What is a Pharmacy Benefit Manager?

A PBM is a third-party intermediary between employers that sponsor group health plans that include a prescription drug benefit and retail pharmacies that sell prescription drugs to plan participants.  They are usually engaged by an insurance company to administer a plan’s drug benefits, and their goal is to reduce the cost of prescription drugs to the insurance company.  When a plan participant goes to a pharmacy, it is the PBM that determines how much the pharmacy will be paid for the medication.  That amount is known as the Maximum Allowable Cost (MAC).

In addition, it is often the PBM that reimburses the pharmacy for the difference between the MAC and the co-pay paid by the plan participant.  The PBM is then reimbursed by the insurance company for the amounts that it paid the pharmacy.  A PBM may also be paid an administrative fee or a portion of the difference between the MAC and the amount that the insurance company is willing to pay for the medication.

What Was Act 900 Intended to Accomplish?

A pharmacy does not purchase prescription drugs from a PBM.  It purchases medication from a wholesaler.  The problem that the legislation was intended to address is that, sometimes, the MAC is less than the amount that the pharmacy has to pay its wholesaler for a particular prescription drug.

As a result, Arkansas, like many other states, enacted legislation regulating the MAC that a PBM must pay to a pharmacy; requiring that a PBM set its MAC in an amount that is at least equal to the pharmacy’s purchase price.  The proponents of the legislation argue that many small, independent pharmacies have been forced out of business because their acquisition costs for prescription drugs often exceeded the MAC paid by the PBM.

How Did the Lawsuit Get Started?

The lawsuit was filed by the Pharmaceutical Care Management Association (PCMA), a trade association of PBMs.  The PCMA alleged that the Arkansas statute violates ERISA.  ERISA is a federal law that regulates employee benefit plans and seeks to protect employees.  ERISA contains a preemption provision that precludes states from enacting laws that also seek to regulate employee benefit plans.  Of course, the PCMA was not motivated solely by loyalty to federal law.  It claimed that the law eliminates an incentive used by PBMs to reduce the cost of prescription drugs.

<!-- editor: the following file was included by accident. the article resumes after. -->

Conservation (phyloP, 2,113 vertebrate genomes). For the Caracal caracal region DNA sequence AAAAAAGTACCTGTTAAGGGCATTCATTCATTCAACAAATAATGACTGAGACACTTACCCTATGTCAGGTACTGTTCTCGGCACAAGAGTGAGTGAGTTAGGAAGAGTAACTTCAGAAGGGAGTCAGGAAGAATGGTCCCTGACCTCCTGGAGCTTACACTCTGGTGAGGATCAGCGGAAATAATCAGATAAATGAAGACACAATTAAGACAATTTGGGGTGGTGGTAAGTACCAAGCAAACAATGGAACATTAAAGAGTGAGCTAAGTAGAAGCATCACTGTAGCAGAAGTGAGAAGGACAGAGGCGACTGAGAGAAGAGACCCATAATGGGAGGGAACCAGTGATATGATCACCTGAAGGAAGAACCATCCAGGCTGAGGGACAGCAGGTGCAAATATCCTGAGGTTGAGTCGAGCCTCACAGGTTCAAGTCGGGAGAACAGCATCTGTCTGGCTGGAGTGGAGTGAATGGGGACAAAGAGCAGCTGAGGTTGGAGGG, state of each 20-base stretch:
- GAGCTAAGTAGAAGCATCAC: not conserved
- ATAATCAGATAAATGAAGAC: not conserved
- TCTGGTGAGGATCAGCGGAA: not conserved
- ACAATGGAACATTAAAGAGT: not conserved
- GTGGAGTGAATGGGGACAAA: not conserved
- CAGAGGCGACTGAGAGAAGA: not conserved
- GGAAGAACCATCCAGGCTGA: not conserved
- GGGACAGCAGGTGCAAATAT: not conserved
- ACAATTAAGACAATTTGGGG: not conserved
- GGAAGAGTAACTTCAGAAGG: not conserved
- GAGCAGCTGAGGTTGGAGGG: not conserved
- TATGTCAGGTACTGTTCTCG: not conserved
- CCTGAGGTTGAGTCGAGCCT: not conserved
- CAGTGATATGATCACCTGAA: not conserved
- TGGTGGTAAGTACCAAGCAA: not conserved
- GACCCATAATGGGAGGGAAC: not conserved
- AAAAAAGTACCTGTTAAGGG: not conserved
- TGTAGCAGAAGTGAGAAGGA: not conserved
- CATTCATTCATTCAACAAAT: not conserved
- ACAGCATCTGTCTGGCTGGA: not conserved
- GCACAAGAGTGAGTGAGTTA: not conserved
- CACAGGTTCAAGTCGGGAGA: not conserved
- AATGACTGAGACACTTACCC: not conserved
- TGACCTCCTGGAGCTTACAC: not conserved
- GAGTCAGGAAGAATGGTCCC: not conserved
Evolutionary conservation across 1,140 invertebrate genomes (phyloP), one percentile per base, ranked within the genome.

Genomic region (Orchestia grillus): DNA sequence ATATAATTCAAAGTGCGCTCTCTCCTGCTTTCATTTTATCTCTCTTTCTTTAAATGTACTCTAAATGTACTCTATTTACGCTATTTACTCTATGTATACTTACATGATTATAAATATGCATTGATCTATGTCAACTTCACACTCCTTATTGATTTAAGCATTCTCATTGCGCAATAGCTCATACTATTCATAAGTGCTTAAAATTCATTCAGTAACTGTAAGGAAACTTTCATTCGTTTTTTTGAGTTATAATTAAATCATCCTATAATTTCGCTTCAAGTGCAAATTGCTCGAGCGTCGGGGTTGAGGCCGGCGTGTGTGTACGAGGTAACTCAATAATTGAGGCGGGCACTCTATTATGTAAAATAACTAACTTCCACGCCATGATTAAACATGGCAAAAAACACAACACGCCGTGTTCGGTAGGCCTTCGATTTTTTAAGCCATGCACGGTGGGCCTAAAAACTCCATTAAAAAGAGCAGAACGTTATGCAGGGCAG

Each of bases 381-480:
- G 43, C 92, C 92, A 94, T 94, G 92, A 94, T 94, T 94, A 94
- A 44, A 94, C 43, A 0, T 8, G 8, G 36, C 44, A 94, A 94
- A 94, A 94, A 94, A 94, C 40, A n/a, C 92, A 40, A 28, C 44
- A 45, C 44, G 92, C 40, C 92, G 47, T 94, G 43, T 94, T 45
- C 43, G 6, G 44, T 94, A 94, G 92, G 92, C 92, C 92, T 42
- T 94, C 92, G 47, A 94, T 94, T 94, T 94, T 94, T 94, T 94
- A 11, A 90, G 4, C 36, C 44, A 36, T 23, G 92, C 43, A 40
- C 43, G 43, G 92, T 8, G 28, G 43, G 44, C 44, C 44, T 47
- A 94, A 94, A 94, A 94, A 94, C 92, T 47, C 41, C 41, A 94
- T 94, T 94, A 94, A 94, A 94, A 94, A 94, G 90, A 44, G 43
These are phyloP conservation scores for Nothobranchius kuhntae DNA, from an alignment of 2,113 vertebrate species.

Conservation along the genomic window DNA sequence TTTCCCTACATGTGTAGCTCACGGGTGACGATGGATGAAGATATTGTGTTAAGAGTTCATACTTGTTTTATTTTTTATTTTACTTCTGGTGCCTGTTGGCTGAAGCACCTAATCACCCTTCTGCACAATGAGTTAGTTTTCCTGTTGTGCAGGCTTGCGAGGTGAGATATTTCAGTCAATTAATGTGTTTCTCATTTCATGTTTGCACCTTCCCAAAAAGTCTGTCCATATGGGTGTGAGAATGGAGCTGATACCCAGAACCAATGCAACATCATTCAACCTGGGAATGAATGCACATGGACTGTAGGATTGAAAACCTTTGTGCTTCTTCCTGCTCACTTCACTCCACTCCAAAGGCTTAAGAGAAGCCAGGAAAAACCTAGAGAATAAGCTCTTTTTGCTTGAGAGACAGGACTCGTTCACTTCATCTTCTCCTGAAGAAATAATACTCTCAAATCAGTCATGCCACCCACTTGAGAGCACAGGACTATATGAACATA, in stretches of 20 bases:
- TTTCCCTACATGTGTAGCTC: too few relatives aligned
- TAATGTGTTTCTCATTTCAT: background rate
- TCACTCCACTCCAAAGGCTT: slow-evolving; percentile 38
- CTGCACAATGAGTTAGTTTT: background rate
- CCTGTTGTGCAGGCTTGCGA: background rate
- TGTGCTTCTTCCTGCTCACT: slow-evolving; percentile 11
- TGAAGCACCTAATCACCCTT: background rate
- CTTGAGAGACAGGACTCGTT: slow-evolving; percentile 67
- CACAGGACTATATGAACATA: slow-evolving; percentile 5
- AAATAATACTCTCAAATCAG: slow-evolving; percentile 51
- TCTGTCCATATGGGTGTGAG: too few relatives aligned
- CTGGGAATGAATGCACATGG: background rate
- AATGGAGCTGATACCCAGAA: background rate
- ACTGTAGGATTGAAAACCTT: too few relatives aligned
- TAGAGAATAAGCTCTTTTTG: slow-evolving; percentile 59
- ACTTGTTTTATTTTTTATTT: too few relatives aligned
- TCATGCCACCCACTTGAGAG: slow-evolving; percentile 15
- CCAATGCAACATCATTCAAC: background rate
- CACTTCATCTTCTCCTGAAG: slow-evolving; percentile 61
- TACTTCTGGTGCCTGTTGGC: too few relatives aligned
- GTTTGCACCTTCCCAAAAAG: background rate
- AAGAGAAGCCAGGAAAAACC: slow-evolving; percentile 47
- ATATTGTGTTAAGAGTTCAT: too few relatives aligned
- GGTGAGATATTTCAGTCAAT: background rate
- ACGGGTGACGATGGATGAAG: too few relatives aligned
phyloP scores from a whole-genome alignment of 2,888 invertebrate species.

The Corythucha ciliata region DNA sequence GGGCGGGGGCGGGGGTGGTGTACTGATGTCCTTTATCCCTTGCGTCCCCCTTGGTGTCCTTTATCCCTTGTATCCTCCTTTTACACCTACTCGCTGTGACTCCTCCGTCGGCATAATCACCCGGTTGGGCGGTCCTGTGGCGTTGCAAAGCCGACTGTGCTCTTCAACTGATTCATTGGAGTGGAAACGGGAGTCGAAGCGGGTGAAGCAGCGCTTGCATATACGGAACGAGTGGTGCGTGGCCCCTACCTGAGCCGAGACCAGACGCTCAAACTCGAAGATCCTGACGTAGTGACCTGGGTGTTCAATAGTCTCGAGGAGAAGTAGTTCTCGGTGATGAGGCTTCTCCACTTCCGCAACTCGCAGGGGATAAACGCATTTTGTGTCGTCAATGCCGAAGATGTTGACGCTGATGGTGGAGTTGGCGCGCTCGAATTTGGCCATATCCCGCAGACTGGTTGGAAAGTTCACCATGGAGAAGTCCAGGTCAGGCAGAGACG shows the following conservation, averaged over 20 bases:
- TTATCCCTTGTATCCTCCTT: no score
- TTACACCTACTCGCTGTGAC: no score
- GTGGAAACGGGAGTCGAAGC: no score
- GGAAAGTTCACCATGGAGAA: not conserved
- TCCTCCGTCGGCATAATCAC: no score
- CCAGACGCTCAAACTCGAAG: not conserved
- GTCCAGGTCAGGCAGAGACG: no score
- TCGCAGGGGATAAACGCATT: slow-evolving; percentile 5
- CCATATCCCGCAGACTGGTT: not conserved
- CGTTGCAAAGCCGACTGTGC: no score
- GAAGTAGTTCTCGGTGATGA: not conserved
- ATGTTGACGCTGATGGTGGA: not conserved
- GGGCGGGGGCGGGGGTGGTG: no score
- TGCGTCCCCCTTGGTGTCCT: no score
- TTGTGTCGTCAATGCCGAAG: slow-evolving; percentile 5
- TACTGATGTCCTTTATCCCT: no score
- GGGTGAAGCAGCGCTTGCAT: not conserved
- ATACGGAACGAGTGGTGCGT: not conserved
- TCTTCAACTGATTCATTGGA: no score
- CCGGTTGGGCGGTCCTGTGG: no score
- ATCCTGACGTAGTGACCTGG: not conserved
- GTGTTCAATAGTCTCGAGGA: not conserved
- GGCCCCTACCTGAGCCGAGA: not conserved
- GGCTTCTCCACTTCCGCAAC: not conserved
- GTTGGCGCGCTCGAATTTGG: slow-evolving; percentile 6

It also likely reduces the profits earned by PBMs and increases the regulatory burden.  The state, of course, argued the opposite.  It claimed the law would protect consumers by preserving smaller, independent pharmacies and providing greater access to less profitable drugs.  The PCMA won in the district court as well as in the U.S. Circuit Court of Appeals for the Eighth Circuit.

How Will the Supreme Court Rule?

It is, of course, impossible to predict what will happen in the Supreme Court.  As of October 6, 2020, when the case was argued, the Court had only eight members.  This means that, if the Justices split, 4–4, the decision of the Appeals Court will be upheld, and Act 900 will be overturned.

In addition, similar laws of many other states would suffer the same consequence.  While each side may have presented its case as important for consumers, the issue is much more esoteric.  The issue is ERISA preemption, which has a long and confusing history.  Justices may react differently to that issue than they would if the case were simply presented as pro- or anti-consumer.

For further information or for assistance with your health and prescription drug benefit plans, contact RMC Group.

Health and Benefits

How Do You Get More of Your Employees to Use Telehealth?

Healthcare has evolved dramatically in recent years, making it easier than ever for people to receive the care they need — without even leaving the house.

Telehealth is a modern service that offers access to doctors, specialists, and therapists at any time through phone calls or video chats. It’s an increasingly common addition to healthcare plans offered by employers.

From an employer perspective, partnering with a telehealth provider is worth considering for many reasons:

  • Telemedicine helps reduce employer costs, especially for self-funded plans.
  • Access to quality care is quick and easy, especially in areas without other adequate medical care options.
  • Telehealth helps reduce employee absenteeism.
  • Additional health benefits can help you attract and retain talent.

While telehealth is not appropriate for all medical needs, it can be a valuable tool for employers and employees alike to control the cost of maintaining good health.

Common Uses for Telehealth Services